Peter Macdiarmid/Getty Images
Students use the internet at Bridgemary Community School on November 7, 2005 in Gosport, England.
Online education in Torrance High School? According to a story in yesterday's Daily Breeze, Mitzi Stover, an English teacher from North High School in Torrance, offers her junior English course her online. Her students log on to access course material, take tests, participate in group discussions and turn in term papers all in the comfort of their own homes. For years online courses have been available at colleges and universities but more recently only high school students in remedial or catch-up programs could go to school on the internet.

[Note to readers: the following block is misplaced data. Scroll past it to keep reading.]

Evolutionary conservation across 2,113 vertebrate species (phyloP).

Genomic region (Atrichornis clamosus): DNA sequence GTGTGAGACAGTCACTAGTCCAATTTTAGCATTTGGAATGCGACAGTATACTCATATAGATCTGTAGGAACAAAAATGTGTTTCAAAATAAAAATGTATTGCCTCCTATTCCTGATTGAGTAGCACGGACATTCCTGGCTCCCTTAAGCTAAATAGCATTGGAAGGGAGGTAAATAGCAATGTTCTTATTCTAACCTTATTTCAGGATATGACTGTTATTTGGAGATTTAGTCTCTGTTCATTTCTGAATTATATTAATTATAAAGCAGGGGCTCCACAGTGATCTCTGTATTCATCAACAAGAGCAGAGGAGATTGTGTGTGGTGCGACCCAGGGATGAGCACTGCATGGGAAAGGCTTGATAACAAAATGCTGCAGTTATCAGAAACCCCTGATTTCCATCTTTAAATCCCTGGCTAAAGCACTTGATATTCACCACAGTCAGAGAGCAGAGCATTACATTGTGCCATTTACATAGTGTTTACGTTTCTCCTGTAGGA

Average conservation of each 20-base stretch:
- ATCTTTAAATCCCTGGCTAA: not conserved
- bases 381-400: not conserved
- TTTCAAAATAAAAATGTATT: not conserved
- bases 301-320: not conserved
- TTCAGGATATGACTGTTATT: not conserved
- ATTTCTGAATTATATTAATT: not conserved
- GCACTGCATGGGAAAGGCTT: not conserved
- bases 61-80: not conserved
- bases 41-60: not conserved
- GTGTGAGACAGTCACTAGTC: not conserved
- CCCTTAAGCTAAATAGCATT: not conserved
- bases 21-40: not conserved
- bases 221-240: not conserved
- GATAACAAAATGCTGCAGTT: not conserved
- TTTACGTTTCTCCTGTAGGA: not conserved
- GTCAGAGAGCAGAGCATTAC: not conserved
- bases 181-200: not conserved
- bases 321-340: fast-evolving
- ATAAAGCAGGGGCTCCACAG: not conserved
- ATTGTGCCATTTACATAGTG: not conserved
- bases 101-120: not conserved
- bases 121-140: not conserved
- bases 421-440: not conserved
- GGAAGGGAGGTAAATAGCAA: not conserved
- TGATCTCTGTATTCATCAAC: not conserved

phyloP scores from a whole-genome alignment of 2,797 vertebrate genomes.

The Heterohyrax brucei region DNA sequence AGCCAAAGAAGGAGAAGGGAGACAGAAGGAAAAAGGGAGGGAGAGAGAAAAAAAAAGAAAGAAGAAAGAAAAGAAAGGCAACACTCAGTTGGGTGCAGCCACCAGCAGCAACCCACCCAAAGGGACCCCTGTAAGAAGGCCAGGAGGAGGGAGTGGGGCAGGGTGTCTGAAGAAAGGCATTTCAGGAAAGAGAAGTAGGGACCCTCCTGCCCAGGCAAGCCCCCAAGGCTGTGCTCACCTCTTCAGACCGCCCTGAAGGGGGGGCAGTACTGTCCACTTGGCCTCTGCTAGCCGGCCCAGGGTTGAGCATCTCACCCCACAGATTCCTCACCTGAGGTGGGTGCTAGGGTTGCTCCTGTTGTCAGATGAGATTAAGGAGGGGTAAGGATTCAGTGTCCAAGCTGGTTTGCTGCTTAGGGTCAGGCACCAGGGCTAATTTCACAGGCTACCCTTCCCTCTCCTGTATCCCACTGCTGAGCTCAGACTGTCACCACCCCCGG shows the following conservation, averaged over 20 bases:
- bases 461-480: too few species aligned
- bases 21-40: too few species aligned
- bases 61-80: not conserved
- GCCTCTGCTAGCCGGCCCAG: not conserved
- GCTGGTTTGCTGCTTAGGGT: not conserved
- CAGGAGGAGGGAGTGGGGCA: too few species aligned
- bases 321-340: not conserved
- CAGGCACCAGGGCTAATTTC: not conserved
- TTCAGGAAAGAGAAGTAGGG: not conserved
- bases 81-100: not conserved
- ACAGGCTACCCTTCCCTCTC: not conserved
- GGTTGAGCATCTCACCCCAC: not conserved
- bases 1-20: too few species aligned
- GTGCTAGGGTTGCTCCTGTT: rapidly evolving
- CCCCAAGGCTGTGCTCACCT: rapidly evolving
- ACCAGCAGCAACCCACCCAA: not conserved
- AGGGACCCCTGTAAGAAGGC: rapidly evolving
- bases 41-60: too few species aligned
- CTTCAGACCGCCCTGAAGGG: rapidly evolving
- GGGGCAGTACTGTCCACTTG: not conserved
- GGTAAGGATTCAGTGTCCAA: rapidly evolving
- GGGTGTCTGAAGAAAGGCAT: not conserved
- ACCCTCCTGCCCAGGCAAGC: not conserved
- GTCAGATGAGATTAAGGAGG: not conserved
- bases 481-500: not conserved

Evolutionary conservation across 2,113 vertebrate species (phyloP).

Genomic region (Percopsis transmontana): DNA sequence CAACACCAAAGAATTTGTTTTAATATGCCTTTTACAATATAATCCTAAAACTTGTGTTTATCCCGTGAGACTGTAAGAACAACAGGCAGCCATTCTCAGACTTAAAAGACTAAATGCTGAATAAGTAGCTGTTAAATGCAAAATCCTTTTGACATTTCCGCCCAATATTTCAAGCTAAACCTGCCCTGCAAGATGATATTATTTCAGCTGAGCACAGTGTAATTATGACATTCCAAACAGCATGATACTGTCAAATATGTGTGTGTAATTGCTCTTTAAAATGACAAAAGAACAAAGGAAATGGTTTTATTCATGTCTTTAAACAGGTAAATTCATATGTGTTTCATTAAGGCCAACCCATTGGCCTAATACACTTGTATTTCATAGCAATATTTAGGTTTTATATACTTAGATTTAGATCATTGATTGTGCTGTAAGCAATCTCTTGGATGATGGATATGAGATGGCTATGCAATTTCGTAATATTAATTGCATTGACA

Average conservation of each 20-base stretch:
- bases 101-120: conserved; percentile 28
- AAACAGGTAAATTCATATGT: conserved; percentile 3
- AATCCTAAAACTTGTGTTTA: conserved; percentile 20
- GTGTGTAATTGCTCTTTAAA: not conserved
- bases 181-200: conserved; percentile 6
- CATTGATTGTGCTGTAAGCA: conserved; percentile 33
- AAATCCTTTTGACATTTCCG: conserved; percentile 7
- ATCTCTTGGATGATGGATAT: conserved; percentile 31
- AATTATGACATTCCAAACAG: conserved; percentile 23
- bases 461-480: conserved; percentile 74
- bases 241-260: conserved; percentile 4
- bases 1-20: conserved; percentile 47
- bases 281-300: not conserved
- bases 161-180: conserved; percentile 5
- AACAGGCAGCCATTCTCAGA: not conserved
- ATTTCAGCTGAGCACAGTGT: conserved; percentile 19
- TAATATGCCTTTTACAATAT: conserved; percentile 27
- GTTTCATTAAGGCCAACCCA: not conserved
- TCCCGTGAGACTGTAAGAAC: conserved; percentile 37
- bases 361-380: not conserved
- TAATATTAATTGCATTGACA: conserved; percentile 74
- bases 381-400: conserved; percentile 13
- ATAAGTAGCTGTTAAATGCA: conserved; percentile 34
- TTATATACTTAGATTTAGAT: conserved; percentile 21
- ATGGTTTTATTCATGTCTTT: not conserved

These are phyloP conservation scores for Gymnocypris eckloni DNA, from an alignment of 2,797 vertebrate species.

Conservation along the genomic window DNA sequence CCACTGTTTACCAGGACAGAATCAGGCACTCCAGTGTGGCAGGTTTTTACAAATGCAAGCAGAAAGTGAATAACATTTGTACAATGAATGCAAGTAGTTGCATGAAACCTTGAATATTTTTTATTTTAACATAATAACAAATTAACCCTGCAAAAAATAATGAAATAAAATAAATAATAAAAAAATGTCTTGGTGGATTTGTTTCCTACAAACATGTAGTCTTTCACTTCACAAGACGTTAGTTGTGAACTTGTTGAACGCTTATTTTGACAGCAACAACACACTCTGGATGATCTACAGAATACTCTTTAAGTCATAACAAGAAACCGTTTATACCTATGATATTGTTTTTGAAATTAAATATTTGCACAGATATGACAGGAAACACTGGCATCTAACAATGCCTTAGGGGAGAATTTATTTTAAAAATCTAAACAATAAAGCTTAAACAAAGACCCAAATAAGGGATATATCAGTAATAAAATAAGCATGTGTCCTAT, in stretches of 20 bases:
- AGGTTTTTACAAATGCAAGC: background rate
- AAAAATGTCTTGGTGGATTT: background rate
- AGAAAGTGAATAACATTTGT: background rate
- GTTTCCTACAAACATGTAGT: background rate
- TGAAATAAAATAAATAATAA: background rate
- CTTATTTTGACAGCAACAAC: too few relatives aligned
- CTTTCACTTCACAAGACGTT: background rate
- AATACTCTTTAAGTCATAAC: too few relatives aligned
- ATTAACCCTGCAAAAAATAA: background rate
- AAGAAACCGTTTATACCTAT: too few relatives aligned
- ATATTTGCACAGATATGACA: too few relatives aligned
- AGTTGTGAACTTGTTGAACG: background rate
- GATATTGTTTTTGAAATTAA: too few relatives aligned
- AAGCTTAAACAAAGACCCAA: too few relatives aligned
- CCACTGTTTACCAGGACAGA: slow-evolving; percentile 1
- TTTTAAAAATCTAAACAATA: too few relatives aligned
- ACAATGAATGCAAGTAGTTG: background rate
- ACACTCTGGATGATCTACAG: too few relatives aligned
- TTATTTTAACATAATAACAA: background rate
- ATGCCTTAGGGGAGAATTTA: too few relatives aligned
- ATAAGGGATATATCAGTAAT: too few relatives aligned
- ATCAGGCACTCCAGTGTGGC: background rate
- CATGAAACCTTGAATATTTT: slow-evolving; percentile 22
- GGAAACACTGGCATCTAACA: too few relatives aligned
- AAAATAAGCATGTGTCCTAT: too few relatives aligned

According to the “Breeze,” a number of high schools seem to be interested in promoting online learning but teachers and administrators want to approach with caution. Even those who are very enthusiastic about the prospect of online high school courses say it probably works best for self-starters while a traditional teaching setting is better suited to students who need more direction and guidance. Online learning for younger students does raise a number of concerns.
Will online learners be isolated and miss out on developing important social skills? Will affluent kids do most of their course work at home, leaving less affluent in crowded, underfunded schools and thus widening the achievement gap? Could cash-strapped schools embrace online learning to save money?
Brandon Martinez, Assistant Professor, USC Rossier (ross-EAR) School of Education's online Master of Arts in Teaching program